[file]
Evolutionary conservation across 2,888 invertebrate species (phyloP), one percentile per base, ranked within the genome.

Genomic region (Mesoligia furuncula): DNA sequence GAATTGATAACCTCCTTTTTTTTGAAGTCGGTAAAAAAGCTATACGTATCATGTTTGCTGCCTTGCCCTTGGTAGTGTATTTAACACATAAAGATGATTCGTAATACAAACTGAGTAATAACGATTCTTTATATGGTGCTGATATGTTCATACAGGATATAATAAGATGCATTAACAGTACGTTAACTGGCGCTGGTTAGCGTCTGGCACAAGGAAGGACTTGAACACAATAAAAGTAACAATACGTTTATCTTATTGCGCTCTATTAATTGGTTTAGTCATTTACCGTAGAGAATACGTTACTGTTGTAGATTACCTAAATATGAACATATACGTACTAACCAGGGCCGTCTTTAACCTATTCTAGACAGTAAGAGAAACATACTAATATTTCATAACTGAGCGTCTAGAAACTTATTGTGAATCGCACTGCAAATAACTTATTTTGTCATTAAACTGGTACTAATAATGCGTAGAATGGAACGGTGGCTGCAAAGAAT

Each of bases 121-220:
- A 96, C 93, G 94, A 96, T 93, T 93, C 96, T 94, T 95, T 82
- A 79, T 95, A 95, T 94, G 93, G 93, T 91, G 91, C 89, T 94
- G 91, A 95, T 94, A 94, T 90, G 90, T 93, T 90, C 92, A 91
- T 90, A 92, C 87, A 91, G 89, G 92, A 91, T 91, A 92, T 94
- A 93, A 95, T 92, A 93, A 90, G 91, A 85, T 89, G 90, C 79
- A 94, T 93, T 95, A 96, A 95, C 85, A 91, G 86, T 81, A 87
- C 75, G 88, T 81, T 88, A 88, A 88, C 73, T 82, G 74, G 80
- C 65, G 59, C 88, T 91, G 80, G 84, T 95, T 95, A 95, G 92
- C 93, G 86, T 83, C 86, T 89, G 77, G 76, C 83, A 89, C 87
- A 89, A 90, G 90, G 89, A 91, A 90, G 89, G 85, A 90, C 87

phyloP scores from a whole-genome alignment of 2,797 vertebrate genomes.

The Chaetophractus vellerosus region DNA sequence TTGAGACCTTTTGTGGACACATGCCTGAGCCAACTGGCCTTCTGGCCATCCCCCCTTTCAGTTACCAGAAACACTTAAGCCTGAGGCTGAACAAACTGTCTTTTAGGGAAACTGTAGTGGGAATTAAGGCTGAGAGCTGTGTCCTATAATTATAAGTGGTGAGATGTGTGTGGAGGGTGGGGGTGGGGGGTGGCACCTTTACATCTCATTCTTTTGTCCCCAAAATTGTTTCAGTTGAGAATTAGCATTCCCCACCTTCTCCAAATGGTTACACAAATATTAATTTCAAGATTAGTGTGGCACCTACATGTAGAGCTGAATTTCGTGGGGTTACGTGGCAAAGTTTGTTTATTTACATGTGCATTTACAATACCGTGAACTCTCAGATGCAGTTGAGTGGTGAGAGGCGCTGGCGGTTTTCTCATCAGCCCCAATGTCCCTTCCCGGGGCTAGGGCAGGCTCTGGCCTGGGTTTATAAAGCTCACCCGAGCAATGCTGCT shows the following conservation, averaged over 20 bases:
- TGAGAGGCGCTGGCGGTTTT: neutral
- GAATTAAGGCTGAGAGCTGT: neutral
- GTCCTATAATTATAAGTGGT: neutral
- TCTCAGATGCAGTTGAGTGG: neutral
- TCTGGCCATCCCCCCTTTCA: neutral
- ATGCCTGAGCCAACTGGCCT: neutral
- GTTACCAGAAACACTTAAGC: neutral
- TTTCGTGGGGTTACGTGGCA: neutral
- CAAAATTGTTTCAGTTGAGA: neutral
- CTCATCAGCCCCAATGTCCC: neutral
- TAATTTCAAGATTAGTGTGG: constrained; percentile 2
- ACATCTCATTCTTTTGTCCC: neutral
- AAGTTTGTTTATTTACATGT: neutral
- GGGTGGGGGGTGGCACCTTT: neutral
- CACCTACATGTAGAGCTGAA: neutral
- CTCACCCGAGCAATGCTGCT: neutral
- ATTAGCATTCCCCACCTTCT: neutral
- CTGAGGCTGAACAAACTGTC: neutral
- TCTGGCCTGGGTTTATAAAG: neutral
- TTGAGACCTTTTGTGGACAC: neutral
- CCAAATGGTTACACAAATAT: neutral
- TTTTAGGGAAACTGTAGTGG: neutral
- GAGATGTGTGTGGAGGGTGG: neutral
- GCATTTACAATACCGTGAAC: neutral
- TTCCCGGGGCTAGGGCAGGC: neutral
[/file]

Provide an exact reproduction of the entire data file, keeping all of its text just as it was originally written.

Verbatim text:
Evolutionary conservation across 2,888 invertebrate species (phyloP), one percentile per base, ranked within the genome.

Genomic region (Mesoligia furuncula): DNA sequence GAATTGATAACCTCCTTTTTTTTGAAGTCGGTAAAAAAGCTATACGTATCATGTTTGCTGCCTTGCCCTTGGTAGTGTATTTAACACATAAAGATGATTCGTAATACAAACTGAGTAATAACGATTCTTTATATGGTGCTGATATGTTCATACAGGATATAATAAGATGCATTAACAGTACGTTAACTGGCGCTGGTTAGCGTCTGGCACAAGGAAGGACTTGAACACAATAAAAGTAACAATACGTTTATCTTATTGCGCTCTATTAATTGGTTTAGTCATTTACCGTAGAGAATACGTTACTGTTGTAGATTACCTAAATATGAACATATACGTACTAACCAGGGCCGTCTTTAACCTATTCTAGACAGTAAGAGAAACATACTAATATTTCATAACTGAGCGTCTAGAAACTTATTGTGAATCGCACTGCAAATAACTTATTTTGTCATTAAACTGGTACTAATAATGCGTAGAATGGAACGGTGGCTGCAAAGAAT

Each of bases 121-220:
- A 96, C 93, G 94, A 96, T 93, T 93, C 96, T 94, T 95, T 82
- A 79, T 95, A 95, T 94, G 93, G 93, T 91, G 91, C 89, T 94
- G 91, A 95, T 94, A 94, T 90, G 90, T 93, T 90, C 92, A 91
- T 90, A 92, C 87, A 91, G 89, G 92, A 91, T 91, A 92, T 94
- A 93, A 95, T 92, A 93, A 90, G 91, A 85, T 89, G 90, C 79
- A 94, T 93, T 95, A 96, A 95, C 85, A 91, G 86, T 81, A 87
- C 75, G 88, T 81, T 88, A 88, A 88, C 73, T 82, G 74, G 80
- C 65, G 59, C 88, T 91, G 80, G 84, T 95, T 95, A 95, G 92
- C 93, G 86, T 83, C 86, T 89, G 77, G 76, C 83, A 89, C 87
- A 89, A 90, G 90, G 89, A 91, A 90, G 89, G 85, A 90, C 87

phyloP scores from a whole-genome alignment of 2,797 vertebrate genomes.

The Chaetophractus vellerosus region DNA sequence TTGAGACCTTTTGTGGACACATGCCTGAGCCAACTGGCCTTCTGGCCATCCCCCCTTTCAGTTACCAGAAACACTTAAGCCTGAGGCTGAACAAACTGTCTTTTAGGGAAACTGTAGTGGGAATTAAGGCTGAGAGCTGTGTCCTATAATTATAAGTGGTGAGATGTGTGTGGAGGGTGGGGGTGGGGGGTGGCACCTTTACATCTCATTCTTTTGTCCCCAAAATTGTTTCAGTTGAGAATTAGCATTCCCCACCTTCTCCAAATGGTTACACAAATATTAATTTCAAGATTAGTGTGGCACCTACATGTAGAGCTGAATTTCGTGGGGTTACGTGGCAAAGTTTGTTTATTTACATGTGCATTTACAATACCGTGAACTCTCAGATGCAGTTGAGTGGTGAGAGGCGCTGGCGGTTTTCTCATCAGCCCCAATGTCCCTTCCCGGGGCTAGGGCAGGCTCTGGCCTGGGTTTATAAAGCTCACCCGAGCAATGCTGCT shows the following conservation, averaged over 20 bases:
- TGAGAGGCGCTGGCGGTTTT: neutral
- GAATTAAGGCTGAGAGCTGT: neutral
- GTCCTATAATTATAAGTGGT: neutral
- TCTCAGATGCAGTTGAGTGG: neutral
- TCTGGCCATCCCCCCTTTCA: neutral
- ATGCCTGAGCCAACTGGCCT: neutral
- GTTACCAGAAACACTTAAGC: neutral
- TTTCGTGGGGTTACGTGGCA: neutral
- CAAAATTGTTTCAGTTGAGA: neutral
- CTCATCAGCCCCAATGTCCC: neutral
- TAATTTCAAGATTAGTGTGG: constrained; percentile 2
- ACATCTCATTCTTTTGTCCC: neutral
- AAGTTTGTTTATTTACATGT: neutral
- GGGTGGGGGGTGGCACCTTT: neutral
- CACCTACATGTAGAGCTGAA: neutral
- CTCACCCGAGCAATGCTGCT: neutral
- ATTAGCATTCCCCACCTTCT: neutral
- CTGAGGCTGAACAAACTGTC: neutral
- TCTGGCCTGGGTTTATAAAG: neutral
- TTGAGACCTTTTGTGGACAC: neutral
- CCAAATGGTTACACAAATAT: neutral
- TTTTAGGGAAACTGTAGTGG: neutral
- GAGATGTGTGTGGAGGGTGG: neutral
- GCATTTACAATACCGTGAAC: neutral
- TTCCCGGGGCTAGGGCAGGC: neutral